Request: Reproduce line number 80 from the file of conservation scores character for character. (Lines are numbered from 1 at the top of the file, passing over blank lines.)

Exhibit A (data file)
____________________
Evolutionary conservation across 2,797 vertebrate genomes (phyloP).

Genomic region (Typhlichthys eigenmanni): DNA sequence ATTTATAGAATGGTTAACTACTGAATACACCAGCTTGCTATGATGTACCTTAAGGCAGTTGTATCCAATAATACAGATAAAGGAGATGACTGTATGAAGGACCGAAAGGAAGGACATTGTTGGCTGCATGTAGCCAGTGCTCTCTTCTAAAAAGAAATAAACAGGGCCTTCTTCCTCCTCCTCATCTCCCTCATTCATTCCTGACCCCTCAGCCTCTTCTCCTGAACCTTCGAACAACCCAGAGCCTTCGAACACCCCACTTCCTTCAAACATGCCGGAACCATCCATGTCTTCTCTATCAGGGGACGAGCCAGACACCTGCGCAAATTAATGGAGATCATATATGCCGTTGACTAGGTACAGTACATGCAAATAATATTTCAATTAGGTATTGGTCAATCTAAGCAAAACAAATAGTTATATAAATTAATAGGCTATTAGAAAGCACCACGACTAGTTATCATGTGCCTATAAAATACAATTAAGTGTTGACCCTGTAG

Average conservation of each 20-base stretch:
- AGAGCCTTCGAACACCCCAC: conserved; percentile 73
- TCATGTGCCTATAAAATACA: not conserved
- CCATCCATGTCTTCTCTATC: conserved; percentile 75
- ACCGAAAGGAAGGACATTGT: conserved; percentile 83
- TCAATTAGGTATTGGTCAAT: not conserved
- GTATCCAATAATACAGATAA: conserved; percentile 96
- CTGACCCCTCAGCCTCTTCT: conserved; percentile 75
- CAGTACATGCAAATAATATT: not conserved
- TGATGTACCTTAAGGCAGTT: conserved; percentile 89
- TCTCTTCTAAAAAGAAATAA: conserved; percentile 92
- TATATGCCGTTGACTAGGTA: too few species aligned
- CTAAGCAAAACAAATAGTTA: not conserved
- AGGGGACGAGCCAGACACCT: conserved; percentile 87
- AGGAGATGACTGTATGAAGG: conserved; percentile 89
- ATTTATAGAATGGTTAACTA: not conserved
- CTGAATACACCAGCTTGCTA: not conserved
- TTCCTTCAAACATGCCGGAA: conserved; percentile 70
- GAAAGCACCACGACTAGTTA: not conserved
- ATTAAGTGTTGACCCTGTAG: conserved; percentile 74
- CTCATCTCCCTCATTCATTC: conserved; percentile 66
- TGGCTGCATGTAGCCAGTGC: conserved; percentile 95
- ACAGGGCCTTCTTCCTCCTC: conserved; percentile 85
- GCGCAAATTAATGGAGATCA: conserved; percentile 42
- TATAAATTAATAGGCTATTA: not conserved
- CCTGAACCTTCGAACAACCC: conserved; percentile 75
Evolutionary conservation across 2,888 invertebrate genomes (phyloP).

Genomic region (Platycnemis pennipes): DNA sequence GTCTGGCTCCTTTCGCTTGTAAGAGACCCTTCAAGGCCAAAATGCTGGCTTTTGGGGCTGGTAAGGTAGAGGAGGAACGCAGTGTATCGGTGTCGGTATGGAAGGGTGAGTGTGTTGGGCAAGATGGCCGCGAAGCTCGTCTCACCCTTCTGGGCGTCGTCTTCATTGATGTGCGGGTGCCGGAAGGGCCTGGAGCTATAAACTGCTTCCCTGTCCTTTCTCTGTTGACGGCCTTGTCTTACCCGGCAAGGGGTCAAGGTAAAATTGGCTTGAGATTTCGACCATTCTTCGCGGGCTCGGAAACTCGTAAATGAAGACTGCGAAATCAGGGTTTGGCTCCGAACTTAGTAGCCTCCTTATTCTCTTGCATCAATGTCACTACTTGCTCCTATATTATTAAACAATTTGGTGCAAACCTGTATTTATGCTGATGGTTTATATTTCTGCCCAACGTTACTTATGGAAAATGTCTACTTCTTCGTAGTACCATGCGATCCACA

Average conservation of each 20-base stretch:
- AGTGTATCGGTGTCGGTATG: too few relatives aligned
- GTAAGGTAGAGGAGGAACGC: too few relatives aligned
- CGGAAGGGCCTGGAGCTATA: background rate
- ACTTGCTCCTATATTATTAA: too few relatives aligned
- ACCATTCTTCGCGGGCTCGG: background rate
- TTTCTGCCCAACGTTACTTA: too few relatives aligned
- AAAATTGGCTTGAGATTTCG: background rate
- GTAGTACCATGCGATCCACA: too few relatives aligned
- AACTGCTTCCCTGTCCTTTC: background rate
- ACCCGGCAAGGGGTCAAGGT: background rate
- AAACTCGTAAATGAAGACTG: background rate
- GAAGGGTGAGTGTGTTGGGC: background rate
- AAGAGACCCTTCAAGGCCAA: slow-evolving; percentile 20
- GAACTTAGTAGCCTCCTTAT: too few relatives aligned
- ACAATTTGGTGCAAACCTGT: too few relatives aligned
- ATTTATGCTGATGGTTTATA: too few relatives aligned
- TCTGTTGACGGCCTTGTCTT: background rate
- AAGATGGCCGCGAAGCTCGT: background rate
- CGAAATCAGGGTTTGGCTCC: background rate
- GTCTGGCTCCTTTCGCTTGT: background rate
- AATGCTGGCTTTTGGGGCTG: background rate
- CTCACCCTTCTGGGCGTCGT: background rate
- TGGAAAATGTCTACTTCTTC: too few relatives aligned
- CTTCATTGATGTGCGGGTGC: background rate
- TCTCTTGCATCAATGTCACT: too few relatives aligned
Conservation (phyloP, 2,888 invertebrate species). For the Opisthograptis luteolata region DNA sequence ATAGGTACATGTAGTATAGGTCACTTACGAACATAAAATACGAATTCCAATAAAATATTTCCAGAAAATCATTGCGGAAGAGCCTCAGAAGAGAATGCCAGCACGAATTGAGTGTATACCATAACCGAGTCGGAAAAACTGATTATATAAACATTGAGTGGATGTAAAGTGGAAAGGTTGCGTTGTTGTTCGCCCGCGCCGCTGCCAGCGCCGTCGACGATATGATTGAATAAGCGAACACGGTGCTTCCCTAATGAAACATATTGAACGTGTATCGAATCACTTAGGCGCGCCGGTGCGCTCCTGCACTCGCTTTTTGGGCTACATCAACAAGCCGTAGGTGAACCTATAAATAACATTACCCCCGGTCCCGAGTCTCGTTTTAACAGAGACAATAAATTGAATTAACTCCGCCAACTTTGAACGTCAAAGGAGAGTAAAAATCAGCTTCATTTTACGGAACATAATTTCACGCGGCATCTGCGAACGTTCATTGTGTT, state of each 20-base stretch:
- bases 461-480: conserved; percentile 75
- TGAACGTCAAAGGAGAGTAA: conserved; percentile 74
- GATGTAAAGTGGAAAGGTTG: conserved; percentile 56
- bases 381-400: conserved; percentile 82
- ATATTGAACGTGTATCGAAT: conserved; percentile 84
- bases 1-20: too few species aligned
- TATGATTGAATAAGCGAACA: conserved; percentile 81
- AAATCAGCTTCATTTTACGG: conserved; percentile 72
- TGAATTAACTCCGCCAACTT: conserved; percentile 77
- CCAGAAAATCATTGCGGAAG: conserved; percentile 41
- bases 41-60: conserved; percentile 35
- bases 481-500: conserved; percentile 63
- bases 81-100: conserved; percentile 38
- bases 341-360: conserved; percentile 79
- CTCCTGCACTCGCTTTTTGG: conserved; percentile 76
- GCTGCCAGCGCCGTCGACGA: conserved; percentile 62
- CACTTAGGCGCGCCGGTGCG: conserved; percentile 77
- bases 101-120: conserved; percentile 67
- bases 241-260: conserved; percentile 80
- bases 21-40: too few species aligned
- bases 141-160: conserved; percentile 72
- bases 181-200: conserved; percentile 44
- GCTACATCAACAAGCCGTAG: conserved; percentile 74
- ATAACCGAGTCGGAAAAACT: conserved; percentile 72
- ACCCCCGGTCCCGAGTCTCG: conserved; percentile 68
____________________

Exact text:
- GCTACATCAACAAGCCGTAG: conserved; percentile 74